PULLMAN, Wash.—Washington State University chemical engineering professor Bernard Van Wie is the inaugural recipient of the WSU Innovation in Teaching Award, presented by the Office of the Provost and Executive Vice President and the WSU Teaching Academy.
The award recognizes full-time WSU faculty members who have developed “truly innovative teaching tools and formats that enhance the depth and quality of the student-learning experience” and who have assessed the effectiveness of the innovation and its impact outside of WSU.
Presenting the award at spring WSU Undergraduate Education ceremonies was J. Thomas Dickinson, Regents professor in physics and an original member of the WSU Teaching Academy. He said, “Dr. Van Wie was selected as first recipient of this award for many reasons, but they all center on his sustained effort for the past 20 years or so to create, test, commercialize, and assess his unique set of instructional tools named ‘Desktop Learning Modules.’”
“These modules are used as a learning system to provide hands-on experiences that relate to recent material presented in a class. Students say the modules allow them to make real-world connections of measurements with the more theoretical material presented in lectures. Clearly, the modules encourage in-depth, critical thinking in an active learning environment.”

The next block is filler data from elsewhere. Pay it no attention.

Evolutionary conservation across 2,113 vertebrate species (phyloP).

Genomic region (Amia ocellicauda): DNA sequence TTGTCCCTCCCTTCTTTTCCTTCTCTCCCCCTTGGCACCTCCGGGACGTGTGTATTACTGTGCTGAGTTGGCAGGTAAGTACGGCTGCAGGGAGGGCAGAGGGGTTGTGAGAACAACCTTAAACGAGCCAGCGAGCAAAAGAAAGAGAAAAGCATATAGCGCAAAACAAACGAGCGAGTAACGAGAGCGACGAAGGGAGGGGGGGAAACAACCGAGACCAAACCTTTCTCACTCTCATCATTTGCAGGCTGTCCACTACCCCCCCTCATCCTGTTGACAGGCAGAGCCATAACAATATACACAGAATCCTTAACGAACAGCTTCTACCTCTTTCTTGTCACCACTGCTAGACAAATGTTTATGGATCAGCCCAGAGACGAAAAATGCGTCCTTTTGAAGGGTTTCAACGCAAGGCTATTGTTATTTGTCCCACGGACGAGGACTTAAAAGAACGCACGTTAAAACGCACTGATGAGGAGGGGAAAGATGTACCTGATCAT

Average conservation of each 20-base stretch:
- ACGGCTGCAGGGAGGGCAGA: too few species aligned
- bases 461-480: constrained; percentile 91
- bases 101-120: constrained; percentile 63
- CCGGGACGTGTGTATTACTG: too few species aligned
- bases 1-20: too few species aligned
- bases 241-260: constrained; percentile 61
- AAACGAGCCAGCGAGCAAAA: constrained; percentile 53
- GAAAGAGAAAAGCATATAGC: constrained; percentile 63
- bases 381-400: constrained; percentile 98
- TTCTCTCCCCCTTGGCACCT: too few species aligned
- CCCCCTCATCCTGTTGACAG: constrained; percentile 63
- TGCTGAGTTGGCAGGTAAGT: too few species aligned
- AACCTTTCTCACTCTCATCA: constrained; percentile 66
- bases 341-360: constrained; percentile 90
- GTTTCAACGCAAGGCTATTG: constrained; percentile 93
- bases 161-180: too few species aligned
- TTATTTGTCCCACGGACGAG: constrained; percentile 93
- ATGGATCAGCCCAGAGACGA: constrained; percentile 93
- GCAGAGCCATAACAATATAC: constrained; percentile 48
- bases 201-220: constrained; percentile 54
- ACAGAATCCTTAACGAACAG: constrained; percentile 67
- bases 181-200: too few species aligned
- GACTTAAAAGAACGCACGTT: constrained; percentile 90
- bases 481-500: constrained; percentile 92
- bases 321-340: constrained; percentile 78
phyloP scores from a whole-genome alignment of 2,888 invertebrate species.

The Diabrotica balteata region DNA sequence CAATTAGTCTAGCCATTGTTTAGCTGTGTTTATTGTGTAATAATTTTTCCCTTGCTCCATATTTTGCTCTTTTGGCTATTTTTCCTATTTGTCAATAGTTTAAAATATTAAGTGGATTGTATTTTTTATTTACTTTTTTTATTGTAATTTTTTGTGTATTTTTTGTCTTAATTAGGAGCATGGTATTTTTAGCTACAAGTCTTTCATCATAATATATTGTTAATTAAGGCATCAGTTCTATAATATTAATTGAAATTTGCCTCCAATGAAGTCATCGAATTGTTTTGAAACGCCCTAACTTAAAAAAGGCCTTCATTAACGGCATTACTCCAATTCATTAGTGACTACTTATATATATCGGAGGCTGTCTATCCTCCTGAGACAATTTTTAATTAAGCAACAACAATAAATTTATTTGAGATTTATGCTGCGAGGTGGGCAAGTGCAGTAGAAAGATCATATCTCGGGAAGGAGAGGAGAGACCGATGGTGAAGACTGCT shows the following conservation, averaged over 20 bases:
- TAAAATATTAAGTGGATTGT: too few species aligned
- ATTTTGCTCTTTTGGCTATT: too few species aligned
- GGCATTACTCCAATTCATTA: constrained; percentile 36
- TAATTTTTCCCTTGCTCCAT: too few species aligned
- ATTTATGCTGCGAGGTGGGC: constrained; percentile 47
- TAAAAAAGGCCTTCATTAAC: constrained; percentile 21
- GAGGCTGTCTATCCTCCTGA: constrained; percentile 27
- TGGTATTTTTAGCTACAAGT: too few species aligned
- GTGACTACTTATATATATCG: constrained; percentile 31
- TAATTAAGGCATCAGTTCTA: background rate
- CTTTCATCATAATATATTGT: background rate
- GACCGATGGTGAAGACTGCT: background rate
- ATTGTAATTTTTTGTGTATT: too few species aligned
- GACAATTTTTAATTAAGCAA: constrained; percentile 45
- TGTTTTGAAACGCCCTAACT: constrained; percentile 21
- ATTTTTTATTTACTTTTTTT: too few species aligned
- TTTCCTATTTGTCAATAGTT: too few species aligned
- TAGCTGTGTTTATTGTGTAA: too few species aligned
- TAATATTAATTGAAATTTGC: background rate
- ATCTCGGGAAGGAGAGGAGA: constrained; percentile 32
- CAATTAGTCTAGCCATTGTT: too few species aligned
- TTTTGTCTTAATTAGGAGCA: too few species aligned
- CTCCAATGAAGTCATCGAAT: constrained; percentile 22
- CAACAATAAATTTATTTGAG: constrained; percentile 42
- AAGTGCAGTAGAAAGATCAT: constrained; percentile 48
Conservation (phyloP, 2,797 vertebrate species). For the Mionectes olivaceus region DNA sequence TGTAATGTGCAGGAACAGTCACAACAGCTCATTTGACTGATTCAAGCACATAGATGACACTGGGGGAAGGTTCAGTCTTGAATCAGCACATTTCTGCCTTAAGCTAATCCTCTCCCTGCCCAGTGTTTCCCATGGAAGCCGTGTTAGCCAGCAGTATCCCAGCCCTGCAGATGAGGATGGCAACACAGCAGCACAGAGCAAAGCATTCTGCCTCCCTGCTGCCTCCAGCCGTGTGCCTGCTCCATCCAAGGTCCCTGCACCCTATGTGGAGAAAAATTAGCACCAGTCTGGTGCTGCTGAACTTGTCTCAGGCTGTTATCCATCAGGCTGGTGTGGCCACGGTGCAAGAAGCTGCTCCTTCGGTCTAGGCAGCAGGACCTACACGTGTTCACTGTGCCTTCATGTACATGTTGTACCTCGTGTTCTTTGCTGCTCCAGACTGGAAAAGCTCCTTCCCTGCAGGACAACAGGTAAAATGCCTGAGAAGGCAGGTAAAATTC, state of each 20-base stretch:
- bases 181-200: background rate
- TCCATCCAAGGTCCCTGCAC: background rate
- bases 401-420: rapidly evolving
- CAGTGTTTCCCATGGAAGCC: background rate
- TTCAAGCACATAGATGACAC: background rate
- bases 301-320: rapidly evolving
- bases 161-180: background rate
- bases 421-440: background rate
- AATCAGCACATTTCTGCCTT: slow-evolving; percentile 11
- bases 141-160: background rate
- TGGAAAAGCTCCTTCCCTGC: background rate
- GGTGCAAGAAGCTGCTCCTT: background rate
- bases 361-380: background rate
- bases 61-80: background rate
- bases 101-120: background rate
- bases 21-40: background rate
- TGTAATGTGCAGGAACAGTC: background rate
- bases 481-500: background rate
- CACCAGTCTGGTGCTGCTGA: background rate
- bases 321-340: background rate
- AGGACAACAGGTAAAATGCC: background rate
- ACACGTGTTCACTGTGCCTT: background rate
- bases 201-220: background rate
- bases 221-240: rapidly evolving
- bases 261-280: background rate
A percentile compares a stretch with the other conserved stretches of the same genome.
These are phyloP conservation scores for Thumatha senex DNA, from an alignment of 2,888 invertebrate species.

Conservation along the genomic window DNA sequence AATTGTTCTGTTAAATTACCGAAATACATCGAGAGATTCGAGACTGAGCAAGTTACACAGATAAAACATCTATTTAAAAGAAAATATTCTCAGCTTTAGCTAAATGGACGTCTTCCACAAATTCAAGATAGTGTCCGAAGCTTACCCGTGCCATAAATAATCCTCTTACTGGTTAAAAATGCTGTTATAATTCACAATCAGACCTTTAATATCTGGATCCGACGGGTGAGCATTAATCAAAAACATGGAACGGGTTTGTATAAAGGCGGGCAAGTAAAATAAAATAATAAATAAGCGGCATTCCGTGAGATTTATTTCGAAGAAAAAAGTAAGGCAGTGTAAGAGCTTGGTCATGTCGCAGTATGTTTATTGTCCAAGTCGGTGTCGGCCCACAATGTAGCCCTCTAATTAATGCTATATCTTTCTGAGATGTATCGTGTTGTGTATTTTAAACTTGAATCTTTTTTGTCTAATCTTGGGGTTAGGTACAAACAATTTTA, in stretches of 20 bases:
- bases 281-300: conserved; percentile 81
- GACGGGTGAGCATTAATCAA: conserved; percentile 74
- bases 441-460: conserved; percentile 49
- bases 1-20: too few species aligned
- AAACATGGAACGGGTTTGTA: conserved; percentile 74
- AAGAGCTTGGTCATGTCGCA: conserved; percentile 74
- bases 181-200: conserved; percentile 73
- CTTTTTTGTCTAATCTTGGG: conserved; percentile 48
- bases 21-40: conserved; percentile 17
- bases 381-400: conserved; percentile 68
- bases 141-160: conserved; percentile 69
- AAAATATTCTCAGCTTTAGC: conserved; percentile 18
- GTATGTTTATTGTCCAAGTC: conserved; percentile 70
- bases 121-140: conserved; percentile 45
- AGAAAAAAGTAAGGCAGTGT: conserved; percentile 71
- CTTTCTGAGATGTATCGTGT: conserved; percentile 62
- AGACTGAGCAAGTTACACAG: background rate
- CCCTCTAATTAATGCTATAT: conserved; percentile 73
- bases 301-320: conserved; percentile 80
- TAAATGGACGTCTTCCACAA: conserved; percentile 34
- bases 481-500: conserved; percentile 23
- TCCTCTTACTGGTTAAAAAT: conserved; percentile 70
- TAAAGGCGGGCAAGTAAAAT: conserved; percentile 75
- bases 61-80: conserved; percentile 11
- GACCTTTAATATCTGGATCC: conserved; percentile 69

Dickinson noted that Van Wie has had support from the National Science Foundation to carry out his work, and that “the impact of these tools is considerable, and commercialization of the system has encouraged its use beyond WSU. There are users throughout the world.”
He said that “Dr. Van Wie has assessed the learning-module system through collaboration with colleagues in the College of Education. This has led to several publications that describe the system and its efficacy, giving it important exposure to other educators in his discipline.”
Van Wie earned his B.S., M.S., and Ph.D. degrees in chemical engineering at Oklahoma University in Norman. He joined the chemical engineering faculty at WSU in 1983 and became a full professor in 1995. He spent 10 months in 2007-2008 as a Fulbright Scholar at Ahmadu Bello University in Zaria, Nigeria.
He has received several awards for his work, including WSU’s Marian Smith Outstanding Teaching Award as well as a grant from the Samuel H. and Patricia W. Smith Teaching and Learning Endowment. He was named the outstanding teacher in chemical engineering for three years, and also its outstanding researcher one of those.
The Innovation in Teaching Award is WSU’s newest for teaching, and was announced in late 2015 when applications and nominations were opened to pre-tenured, tenured, and non-tenure track full-time WSU faculty.
Mary F. Wack, WSU vice provost for undergraduate education, 509-335-8044, email@example.com
Tom Dickinson, Regents Professor in Physics and member of the WSU Teaching Academy, 509-335-4914, firstname.lastname@example.org